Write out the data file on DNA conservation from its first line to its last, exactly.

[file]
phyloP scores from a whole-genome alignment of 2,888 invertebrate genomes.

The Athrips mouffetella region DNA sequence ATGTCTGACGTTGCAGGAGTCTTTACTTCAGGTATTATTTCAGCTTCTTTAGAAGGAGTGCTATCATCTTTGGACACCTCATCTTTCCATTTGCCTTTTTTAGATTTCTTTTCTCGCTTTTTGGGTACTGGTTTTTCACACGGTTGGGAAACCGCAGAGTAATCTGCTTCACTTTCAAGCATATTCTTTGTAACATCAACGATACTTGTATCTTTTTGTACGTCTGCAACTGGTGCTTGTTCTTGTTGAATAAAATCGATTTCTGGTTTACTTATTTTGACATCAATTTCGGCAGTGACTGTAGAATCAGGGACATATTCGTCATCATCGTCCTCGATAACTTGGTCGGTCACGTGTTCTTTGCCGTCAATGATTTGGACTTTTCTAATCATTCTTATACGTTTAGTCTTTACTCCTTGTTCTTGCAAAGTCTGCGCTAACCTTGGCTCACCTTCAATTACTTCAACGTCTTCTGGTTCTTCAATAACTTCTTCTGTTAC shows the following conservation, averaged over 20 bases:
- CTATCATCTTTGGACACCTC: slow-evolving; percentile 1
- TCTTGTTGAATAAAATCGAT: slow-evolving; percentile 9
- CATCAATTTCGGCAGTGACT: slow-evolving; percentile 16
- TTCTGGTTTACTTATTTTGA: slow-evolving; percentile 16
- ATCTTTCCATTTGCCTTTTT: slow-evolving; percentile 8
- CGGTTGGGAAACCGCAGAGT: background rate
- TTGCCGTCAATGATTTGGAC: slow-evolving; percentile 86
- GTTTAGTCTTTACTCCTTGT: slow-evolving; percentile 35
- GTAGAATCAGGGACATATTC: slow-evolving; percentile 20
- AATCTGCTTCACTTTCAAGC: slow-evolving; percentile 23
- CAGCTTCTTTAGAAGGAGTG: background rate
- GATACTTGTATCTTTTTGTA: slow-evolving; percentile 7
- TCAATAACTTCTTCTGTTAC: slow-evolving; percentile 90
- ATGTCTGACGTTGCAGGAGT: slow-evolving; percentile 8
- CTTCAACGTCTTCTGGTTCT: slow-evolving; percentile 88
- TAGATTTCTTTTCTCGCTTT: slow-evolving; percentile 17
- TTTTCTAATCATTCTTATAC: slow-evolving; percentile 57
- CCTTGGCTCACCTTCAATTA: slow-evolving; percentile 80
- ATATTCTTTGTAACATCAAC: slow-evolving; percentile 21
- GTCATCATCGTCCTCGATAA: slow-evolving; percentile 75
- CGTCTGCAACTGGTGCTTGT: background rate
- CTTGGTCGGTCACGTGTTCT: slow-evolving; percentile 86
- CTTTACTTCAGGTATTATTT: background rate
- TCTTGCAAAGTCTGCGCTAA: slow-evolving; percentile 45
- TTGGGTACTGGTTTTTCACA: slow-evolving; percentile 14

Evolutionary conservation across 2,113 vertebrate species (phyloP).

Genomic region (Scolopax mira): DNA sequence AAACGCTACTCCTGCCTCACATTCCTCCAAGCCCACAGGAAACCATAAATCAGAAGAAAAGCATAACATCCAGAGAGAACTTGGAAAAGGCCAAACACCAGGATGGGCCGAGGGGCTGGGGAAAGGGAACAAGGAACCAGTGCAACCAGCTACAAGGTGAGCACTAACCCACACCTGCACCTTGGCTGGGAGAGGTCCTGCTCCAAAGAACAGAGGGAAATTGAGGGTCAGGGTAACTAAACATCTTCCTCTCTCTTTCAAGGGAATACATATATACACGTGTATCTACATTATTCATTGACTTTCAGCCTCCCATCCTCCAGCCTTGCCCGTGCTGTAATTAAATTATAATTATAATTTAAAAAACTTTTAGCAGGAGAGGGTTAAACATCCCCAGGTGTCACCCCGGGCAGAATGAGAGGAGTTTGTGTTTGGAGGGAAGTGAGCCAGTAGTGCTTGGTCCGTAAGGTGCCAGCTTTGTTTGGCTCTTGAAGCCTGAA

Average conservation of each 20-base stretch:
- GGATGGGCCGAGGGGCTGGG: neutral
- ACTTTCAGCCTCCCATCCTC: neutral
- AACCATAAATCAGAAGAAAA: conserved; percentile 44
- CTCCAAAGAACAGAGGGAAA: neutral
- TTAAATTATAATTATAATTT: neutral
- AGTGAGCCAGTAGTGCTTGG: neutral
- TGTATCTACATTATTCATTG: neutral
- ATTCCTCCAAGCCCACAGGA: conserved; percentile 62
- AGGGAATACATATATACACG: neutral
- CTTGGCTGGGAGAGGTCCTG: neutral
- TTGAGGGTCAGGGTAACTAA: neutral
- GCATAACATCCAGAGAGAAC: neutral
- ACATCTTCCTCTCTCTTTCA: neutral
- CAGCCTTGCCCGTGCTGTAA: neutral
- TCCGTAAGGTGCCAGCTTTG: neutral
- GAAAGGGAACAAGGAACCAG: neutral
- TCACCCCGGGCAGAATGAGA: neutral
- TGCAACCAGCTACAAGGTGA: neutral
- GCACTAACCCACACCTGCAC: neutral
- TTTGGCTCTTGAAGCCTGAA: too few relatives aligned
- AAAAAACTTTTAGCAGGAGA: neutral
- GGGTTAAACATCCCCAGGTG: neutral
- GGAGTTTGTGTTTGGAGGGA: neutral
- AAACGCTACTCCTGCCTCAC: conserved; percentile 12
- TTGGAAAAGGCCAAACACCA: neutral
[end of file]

phyloP scores from a whole-genome alignment of 2,888 invertebrate genomes.

The Athrips mouffetella region DNA sequence ATGTCTGACGTTGCAGGAGTCTTTACTTCAGGTATTATTTCAGCTTCTTTAGAAGGAGTGCTATCATCTTTGGACACCTCATCTTTCCATTTGCCTTTTTTAGATTTCTTTTCTCGCTTTTTGGGTACTGGTTTTTCACACGGTTGGGAAACCGCAGAGTAATCTGCTTCACTTTCAAGCATATTCTTTGTAACATCAACGATACTTGTATCTTTTTGTACGTCTGCAACTGGTGCTTGTTCTTGTTGAATAAAATCGATTTCTGGTTTACTTATTTTGACATCAATTTCGGCAGTGACTGTAGAATCAGGGACATATTCGTCATCATCGTCCTCGATAACTTGGTCGGTCACGTGTTCTTTGCCGTCAATGATTTGGACTTTTCTAATCATTCTTATACGTTTAGTCTTTACTCCTTGTTCTTGCAAAGTCTGCGCTAACCTTGGCTCACCTTCAATTACTTCAACGTCTTCTGGTTCTTCAATAACTTCTTCTGTTAC shows the following conservation, averaged over 20 bases:
- CTATCATCTTTGGACACCTC: slow-evolving; percentile 1
- TCTTGTTGAATAAAATCGAT: slow-evolving; percentile 9
- CATCAATTTCGGCAGTGACT: slow-evolving; percentile 16
- TTCTGGTTTACTTATTTTGA: slow-evolving; percentile 16
- ATCTTTCCATTTGCCTTTTT: slow-evolving; percentile 8
- CGGTTGGGAAACCGCAGAGT: background rate
- TTGCCGTCAATGATTTGGAC: slow-evolving; percentile 86
- GTTTAGTCTTTACTCCTTGT: slow-evolving; percentile 35
- GTAGAATCAGGGACATATTC: slow-evolving; percentile 20
- AATCTGCTTCACTTTCAAGC: slow-evolving; percentile 23
- CAGCTTCTTTAGAAGGAGTG: background rate
- GATACTTGTATCTTTTTGTA: slow-evolving; percentile 7
- TCAATAACTTCTTCTGTTAC: slow-evolving; percentile 90
- ATGTCTGACGTTGCAGGAGT: slow-evolving; percentile 8
- CTTCAACGTCTTCTGGTTCT: slow-evolving; percentile 88
- TAGATTTCTTTTCTCGCTTT: slow-evolving; percentile 17
- TTTTCTAATCATTCTTATAC: slow-evolving; percentile 57
- CCTTGGCTCACCTTCAATTA: slow-evolving; percentile 80
- ATATTCTTTGTAACATCAAC: slow-evolving; percentile 21
- GTCATCATCGTCCTCGATAA: slow-evolving; percentile 75
- CGTCTGCAACTGGTGCTTGT: background rate
- CTTGGTCGGTCACGTGTTCT: slow-evolving; percentile 86
- CTTTACTTCAGGTATTATTT: background rate
- TCTTGCAAAGTCTGCGCTAA: slow-evolving; percentile 45
- TTGGGTACTGGTTTTTCACA: slow-evolving; percentile 14

Evolutionary conservation across 2,113 vertebrate species (phyloP).

Genomic region (Scolopax mira): DNA sequence AAACGCTACTCCTGCCTCACATTCCTCCAAGCCCACAGGAAACCATAAATCAGAAGAAAAGCATAACATCCAGAGAGAACTTGGAAAAGGCCAAACACCAGGATGGGCCGAGGGGCTGGGGAAAGGGAACAAGGAACCAGTGCAACCAGCTACAAGGTGAGCACTAACCCACACCTGCACCTTGGCTGGGAGAGGTCCTGCTCCAAAGAACAGAGGGAAATTGAGGGTCAGGGTAACTAAACATCTTCCTCTCTCTTTCAAGGGAATACATATATACACGTGTATCTACATTATTCATTGACTTTCAGCCTCCCATCCTCCAGCCTTGCCCGTGCTGTAATTAAATTATAATTATAATTTAAAAAACTTTTAGCAGGAGAGGGTTAAACATCCCCAGGTGTCACCCCGGGCAGAATGAGAGGAGTTTGTGTTTGGAGGGAAGTGAGCCAGTAGTGCTTGGTCCGTAAGGTGCCAGCTTTGTTTGGCTCTTGAAGCCTGAA

Average conservation of each 20-base stretch:
- GGATGGGCCGAGGGGCTGGG: neutral
- ACTTTCAGCCTCCCATCCTC: neutral
- AACCATAAATCAGAAGAAAA: conserved; percentile 44
- CTCCAAAGAACAGAGGGAAA: neutral
- TTAAATTATAATTATAATTT: neutral
- AGTGAGCCAGTAGTGCTTGG: neutral
- TGTATCTACATTATTCATTG: neutral
- ATTCCTCCAAGCCCACAGGA: conserved; percentile 62
- AGGGAATACATATATACACG: neutral
- CTTGGCTGGGAGAGGTCCTG: neutral
- TTGAGGGTCAGGGTAACTAA: neutral
- GCATAACATCCAGAGAGAAC: neutral
- ACATCTTCCTCTCTCTTTCA: neutral
- CAGCCTTGCCCGTGCTGTAA: neutral
- TCCGTAAGGTGCCAGCTTTG: neutral
- GAAAGGGAACAAGGAACCAG: neutral
- TCACCCCGGGCAGAATGAGA: neutral
- TGCAACCAGCTACAAGGTGA: neutral
- GCACTAACCCACACCTGCAC: neutral
- TTTGGCTCTTGAAGCCTGAA: too few relatives aligned
- AAAAAACTTTTAGCAGGAGA: neutral
- GGGTTAAACATCCCCAGGTG: neutral
- GGAGTTTGTGTTTGGAGGGA: neutral
- AAACGCTACTCCTGCCTCAC: conserved; percentile 12
- TTGGAAAAGGCCAAACACCA: neutral